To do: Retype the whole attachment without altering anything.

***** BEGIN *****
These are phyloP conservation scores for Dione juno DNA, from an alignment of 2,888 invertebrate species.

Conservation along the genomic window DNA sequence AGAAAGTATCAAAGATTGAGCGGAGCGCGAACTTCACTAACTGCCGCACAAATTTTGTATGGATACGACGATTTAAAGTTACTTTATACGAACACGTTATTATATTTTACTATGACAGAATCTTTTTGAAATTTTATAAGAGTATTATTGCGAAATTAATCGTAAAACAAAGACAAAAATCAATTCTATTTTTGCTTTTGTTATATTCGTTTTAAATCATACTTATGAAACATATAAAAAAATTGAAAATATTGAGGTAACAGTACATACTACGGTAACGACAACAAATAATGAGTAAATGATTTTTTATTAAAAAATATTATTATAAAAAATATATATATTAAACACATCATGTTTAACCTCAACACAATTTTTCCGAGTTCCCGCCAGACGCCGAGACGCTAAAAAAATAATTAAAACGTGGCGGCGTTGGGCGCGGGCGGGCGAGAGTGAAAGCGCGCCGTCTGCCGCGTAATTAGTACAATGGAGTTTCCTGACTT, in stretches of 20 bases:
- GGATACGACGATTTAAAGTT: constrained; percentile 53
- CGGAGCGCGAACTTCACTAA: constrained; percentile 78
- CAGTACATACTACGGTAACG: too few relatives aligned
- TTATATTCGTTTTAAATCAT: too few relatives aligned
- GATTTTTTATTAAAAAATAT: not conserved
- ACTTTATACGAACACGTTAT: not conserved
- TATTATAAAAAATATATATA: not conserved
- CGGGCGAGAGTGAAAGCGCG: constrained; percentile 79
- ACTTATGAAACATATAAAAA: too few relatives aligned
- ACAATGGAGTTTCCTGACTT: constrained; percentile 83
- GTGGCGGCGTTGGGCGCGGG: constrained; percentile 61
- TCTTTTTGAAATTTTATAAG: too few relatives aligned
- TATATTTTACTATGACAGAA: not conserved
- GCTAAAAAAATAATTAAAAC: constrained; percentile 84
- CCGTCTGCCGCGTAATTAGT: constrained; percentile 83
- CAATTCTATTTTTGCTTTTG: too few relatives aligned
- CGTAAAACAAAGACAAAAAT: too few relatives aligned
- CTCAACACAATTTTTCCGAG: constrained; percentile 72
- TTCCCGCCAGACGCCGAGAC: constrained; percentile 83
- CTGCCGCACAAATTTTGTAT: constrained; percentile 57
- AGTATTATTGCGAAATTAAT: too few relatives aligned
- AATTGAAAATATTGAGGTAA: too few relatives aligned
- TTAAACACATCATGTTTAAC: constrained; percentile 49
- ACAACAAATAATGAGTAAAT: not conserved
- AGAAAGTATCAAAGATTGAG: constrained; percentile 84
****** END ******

These are phyloP conservation scores for Dione juno DNA, from an alignment of 2,888 invertebrate species.

Conservation along the genomic window DNA sequence AGAAAGTATCAAAGATTGAGCGGAGCGCGAACTTCACTAACTGCCGCACAAATTTTGTATGGATACGACGATTTAAAGTTACTTTATACGAACACGTTATTATATTTTACTATGACAGAATCTTTTTGAAATTTTATAAGAGTATTATTGCGAAATTAATCGTAAAACAAAGACAAAAATCAATTCTATTTTTGCTTTTGTTATATTCGTTTTAAATCATACTTATGAAACATATAAAAAAATTGAAAATATTGAGGTAACAGTACATACTACGGTAACGACAACAAATAATGAGTAAATGATTTTTTATTAAAAAATATTATTATAAAAAATATATATATTAAACACATCATGTTTAACCTCAACACAATTTTTCCGAGTTCCCGCCAGACGCCGAGACGCTAAAAAAATAATTAAAACGTGGCGGCGTTGGGCGCGGGCGGGCGAGAGTGAAAGCGCGCCGTCTGCCGCGTAATTAGTACAATGGAGTTTCCTGACTT, in stretches of 20 bases:
- GGATACGACGATTTAAAGTT: constrained; percentile 53
- CGGAGCGCGAACTTCACTAA: constrained; percentile 78
- CAGTACATACTACGGTAACG: too few relatives aligned
- TTATATTCGTTTTAAATCAT: too few relatives aligned
- GATTTTTTATTAAAAAATAT: not conserved
- ACTTTATACGAACACGTTAT: not conserved
- TATTATAAAAAATATATATA: not conserved
- CGGGCGAGAGTGAAAGCGCG: constrained; percentile 79
- ACTTATGAAACATATAAAAA: too few relatives aligned
- ACAATGGAGTTTCCTGACTT: constrained; percentile 83
- GTGGCGGCGTTGGGCGCGGG: constrained; percentile 61
- TCTTTTTGAAATTTTATAAG: too few relatives aligned
- TATATTTTACTATGACAGAA: not conserved
- GCTAAAAAAATAATTAAAAC: constrained; percentile 84
- CCGTCTGCCGCGTAATTAGT: constrained; percentile 83
- CAATTCTATTTTTGCTTTTG: too few relatives aligned
- CGTAAAACAAAGACAAAAAT: too few relatives aligned
- CTCAACACAATTTTTCCGAG: constrained; percentile 72
- TTCCCGCCAGACGCCGAGAC: constrained; percentile 83
- CTGCCGCACAAATTTTGTAT: constrained; percentile 57
- AGTATTATTGCGAAATTAAT: too few relatives aligned
- AATTGAAAATATTGAGGTAA: too few relatives aligned
- TTAAACACATCATGTTTAAC: constrained; percentile 49
- ACAACAAATAATGAGTAAAT: not conserved
- AGAAAGTATCAAAGATTGAG: constrained; percentile 84